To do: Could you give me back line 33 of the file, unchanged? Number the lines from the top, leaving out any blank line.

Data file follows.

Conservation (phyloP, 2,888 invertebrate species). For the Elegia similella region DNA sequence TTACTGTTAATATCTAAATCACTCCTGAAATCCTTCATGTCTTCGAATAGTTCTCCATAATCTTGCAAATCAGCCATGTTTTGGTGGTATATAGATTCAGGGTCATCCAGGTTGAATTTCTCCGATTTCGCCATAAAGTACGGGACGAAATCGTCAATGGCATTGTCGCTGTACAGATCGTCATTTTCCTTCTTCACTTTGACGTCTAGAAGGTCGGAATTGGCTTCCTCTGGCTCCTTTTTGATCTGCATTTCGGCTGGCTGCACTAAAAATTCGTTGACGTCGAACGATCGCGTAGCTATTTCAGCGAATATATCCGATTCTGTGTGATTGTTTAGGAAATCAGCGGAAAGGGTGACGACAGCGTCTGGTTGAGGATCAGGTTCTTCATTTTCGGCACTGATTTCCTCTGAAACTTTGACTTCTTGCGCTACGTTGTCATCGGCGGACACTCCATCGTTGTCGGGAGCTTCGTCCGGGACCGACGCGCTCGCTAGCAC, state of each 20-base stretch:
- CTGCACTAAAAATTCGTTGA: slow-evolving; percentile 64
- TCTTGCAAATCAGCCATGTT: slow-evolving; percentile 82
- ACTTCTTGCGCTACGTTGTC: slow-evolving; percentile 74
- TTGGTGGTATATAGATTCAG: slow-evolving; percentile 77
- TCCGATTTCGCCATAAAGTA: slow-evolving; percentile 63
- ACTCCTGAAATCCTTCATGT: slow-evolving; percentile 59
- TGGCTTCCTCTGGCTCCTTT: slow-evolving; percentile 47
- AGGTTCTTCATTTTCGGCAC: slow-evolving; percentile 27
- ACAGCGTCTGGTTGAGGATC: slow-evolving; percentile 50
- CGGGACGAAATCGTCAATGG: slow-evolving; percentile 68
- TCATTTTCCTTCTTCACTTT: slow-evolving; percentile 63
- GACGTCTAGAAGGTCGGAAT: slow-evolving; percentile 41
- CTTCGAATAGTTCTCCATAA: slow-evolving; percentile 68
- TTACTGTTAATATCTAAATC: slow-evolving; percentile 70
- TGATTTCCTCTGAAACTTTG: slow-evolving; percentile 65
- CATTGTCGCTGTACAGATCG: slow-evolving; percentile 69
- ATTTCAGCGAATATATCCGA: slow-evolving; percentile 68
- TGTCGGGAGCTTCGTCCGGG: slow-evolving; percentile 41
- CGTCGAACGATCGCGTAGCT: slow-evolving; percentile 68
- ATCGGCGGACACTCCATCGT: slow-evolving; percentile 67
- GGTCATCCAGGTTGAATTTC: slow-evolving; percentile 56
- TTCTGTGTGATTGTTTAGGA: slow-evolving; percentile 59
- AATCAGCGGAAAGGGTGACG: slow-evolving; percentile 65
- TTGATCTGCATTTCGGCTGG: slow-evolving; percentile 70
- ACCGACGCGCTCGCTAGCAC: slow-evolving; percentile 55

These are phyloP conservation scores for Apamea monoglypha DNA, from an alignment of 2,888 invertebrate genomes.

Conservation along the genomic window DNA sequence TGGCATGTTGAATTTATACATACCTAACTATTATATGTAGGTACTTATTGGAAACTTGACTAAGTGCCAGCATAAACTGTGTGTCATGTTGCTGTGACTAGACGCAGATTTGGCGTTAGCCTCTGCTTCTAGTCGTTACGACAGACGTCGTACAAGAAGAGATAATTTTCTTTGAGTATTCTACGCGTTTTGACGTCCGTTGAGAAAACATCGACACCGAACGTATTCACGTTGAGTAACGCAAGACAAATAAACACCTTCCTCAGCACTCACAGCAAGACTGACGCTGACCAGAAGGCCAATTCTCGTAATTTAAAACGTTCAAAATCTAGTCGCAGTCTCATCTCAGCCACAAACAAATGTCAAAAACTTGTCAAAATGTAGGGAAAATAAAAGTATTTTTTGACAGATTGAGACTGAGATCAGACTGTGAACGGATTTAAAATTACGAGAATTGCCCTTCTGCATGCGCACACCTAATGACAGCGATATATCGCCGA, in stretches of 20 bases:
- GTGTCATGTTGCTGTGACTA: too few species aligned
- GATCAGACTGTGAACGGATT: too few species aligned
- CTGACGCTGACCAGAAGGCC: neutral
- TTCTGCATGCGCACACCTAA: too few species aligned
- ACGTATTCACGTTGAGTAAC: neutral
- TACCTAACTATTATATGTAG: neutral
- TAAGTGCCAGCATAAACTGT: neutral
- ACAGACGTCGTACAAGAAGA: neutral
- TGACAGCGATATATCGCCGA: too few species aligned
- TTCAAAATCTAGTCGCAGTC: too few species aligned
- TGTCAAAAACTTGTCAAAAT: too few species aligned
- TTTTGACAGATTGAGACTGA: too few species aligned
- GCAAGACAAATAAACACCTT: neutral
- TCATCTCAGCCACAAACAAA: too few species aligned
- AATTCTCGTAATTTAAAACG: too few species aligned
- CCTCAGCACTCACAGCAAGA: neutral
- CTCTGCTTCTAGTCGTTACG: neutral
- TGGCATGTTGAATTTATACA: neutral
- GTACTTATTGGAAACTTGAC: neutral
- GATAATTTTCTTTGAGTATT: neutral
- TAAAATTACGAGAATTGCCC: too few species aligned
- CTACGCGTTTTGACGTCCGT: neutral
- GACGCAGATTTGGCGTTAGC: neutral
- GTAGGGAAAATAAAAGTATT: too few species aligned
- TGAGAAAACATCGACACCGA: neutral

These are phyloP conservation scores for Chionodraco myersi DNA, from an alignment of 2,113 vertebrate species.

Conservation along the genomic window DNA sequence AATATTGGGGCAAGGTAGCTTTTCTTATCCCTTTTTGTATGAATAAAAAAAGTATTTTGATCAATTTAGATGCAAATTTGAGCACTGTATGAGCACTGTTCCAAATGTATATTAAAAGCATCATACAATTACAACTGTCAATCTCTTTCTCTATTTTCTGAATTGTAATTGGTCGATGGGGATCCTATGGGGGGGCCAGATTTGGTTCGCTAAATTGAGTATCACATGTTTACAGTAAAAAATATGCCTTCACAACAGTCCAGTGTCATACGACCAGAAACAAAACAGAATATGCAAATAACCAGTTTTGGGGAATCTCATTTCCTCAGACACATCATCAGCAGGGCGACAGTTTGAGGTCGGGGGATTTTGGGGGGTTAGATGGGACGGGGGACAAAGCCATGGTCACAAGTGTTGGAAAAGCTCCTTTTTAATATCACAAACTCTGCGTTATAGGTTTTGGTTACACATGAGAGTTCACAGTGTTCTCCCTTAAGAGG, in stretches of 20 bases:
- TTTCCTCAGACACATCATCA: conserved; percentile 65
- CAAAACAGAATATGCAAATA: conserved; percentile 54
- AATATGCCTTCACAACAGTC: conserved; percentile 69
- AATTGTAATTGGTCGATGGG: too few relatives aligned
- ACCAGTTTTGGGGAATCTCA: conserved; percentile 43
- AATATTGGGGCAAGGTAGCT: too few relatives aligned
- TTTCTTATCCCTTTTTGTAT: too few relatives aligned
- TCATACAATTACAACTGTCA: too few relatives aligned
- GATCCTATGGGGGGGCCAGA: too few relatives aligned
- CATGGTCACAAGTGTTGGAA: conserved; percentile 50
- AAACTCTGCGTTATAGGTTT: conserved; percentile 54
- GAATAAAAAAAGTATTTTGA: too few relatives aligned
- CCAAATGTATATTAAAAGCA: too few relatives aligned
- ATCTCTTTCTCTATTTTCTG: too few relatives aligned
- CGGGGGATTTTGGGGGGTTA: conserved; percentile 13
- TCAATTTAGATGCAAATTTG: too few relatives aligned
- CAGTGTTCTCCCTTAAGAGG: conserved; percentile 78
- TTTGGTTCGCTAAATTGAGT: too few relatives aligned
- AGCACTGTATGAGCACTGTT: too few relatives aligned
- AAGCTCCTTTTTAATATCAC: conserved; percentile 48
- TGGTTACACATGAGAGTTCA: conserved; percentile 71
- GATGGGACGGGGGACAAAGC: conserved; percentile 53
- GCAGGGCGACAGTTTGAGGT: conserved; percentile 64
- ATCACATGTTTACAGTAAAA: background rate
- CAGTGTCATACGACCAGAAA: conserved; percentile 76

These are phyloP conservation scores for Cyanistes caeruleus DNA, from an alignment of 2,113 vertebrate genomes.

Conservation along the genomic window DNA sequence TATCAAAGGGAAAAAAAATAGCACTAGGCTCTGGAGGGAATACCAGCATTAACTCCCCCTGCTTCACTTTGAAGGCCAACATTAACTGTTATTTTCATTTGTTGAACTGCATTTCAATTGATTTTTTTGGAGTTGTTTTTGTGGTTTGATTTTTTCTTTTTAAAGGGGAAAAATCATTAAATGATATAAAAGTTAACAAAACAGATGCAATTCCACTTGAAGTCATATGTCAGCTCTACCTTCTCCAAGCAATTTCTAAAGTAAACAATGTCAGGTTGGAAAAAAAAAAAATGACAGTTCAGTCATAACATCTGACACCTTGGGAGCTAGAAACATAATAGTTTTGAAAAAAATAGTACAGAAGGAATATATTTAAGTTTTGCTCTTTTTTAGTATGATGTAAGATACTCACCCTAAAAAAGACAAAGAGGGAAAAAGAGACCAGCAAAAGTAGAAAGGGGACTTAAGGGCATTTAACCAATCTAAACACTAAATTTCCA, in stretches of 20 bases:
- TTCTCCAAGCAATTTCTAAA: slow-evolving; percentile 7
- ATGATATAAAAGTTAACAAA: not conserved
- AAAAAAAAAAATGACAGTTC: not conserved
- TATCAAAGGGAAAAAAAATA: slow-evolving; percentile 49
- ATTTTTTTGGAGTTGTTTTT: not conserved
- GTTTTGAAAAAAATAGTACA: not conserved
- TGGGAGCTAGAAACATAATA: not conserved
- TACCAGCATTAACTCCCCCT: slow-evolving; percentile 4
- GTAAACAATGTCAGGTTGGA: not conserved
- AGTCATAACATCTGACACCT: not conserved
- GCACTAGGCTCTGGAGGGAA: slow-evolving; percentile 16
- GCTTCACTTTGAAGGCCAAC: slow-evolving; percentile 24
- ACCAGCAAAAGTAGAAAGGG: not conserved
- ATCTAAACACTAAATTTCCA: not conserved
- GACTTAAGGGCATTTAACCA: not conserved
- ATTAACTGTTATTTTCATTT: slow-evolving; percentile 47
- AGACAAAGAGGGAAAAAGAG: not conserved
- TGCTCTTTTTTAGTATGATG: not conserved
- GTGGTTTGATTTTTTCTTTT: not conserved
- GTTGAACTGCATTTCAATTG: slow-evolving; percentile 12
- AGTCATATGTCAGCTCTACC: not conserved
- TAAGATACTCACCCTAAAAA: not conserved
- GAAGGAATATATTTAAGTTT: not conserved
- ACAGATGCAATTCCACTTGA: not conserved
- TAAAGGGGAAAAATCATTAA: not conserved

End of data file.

- ACGTATTCACGTTGAGTAAC: neutral